Co-processed Excipients

MEGGLE Excipients:
How to register co-processed excipients (CPEs)

Co-processed excipients have been proven to be the easiest way to develop oral dosage forms such as tablets. Unfortunately co-processed excipients are still considered as risky, as their regulatory status has not been fully established.

The following overview aims to address regulatory uncertainty and highlights MEGGLE’s supportive tools, in order to prevent or minimize delays during drug approval.


Co-processed Excipients:
Drug approval process | Compendial vs. Novel Excipients


Common Technical Documentation Format – CTD

Throughout a drug approval process a team of drug regulatory experts needs to compile mandatory documentation, which comply with the common technical documentation format.
Reference: ICH Topic M 4 QCommon Technical Document for the Registration of Pharmaceuticals for Human Use; CPMP/ICH/2887/99 – Quality).

The CTD format section 3.2.P.4 Control of Excipients covers the mandatory description of the excipients used.
Such as:

• Excipient´s specification and its justification
• Excipient´s analytical procedures and corresponding validation
• Excipient´s origin (human or animal origin)

The workload for filling in this excipient section will depend on the excipient actually being used (compendial / traditional or novel).


Compendial Excipients

Compendial excipients comply with monographs published in compendias such as Ph. Eur., USP-NF, JP, CP, etc. These excipients are well accepted by the regulatory bodies. Thus, the risk of a delayed drug approval process is small or negligible for the prospective marketing authorization holder.


Novel Excipients

In this context the use of novel excipients (including also co-processed excipients) requires additional documentation (pertaining to co-processed excipients as well). In 2017, the International Pharmaceutical Excipients Council (IPEC) has published its “Co-processed Excipient Guide for Pharmaceutical Excipients” acknowledging co-processed excipients as novel excipients.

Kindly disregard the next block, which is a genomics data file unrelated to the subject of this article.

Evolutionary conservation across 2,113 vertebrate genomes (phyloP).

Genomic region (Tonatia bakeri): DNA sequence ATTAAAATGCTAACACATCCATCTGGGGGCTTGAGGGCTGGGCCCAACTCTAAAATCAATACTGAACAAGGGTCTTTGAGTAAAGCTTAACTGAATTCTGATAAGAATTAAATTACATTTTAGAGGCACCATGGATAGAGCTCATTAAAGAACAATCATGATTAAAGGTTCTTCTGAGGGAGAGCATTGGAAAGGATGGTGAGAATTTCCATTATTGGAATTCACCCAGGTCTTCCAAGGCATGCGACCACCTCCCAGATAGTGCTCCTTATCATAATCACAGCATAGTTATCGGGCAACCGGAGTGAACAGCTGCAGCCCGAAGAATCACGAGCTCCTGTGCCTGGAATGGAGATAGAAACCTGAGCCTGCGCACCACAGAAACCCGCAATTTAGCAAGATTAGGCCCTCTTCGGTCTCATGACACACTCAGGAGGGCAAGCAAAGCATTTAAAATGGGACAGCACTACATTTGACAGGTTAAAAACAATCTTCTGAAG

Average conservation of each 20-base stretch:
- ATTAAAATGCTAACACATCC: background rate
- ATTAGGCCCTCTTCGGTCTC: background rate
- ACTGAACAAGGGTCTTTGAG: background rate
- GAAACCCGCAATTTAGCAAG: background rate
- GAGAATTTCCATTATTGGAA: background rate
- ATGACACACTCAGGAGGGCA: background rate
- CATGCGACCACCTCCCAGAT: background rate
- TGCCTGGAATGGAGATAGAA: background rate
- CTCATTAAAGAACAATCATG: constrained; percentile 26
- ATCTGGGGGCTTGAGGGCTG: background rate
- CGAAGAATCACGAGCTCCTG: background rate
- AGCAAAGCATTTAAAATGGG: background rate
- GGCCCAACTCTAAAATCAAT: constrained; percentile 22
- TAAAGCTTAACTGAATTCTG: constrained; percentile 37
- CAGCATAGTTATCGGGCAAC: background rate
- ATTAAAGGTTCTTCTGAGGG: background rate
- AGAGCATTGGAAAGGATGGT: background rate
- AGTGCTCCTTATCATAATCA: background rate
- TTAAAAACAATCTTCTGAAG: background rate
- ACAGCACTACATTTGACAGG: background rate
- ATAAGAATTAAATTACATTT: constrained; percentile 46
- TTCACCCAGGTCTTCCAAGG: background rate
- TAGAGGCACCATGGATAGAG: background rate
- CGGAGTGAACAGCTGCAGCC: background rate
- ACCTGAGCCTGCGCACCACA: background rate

Novel excipients are defined by the International Council for Harmonisation (ICH) as follows: “Novel Excipients…excipient(s) used for the first time in a drug product or by a new route of administration”.

Regardless of the current development, MEGGLE has been producing co-processed excipients for more than 30 years, which have found their way into approved drugs (oral route of administration) throughout various countries, whose health authorities are members or observers of the ICH.

It is therefore important to emphasize, that MEGGLE’s CPEs e.g.

are not novel excipients according to the ICH definition.

As MEGGLE continues to play a vital role in the manufacturing of co-processed excipients, newly developed products will fall into the category of novel excipients making it necessary to consider excipient´s pharmacological and toxicological profile. In this regard the IPEC’s co-processed Excipient Guide for Pharmaceutical Excipients gives advice and explains procedures how to evaluate pharmacology and toxicology. These procedures are acknowledged and embraced by MEGGLE.

Therefore a maximum of regulatory certainty to all parties involved is guaranteed.



MEGGLE´s commitment to co-processed Excipients:
How MEGGLE provides multi-level regulatory support.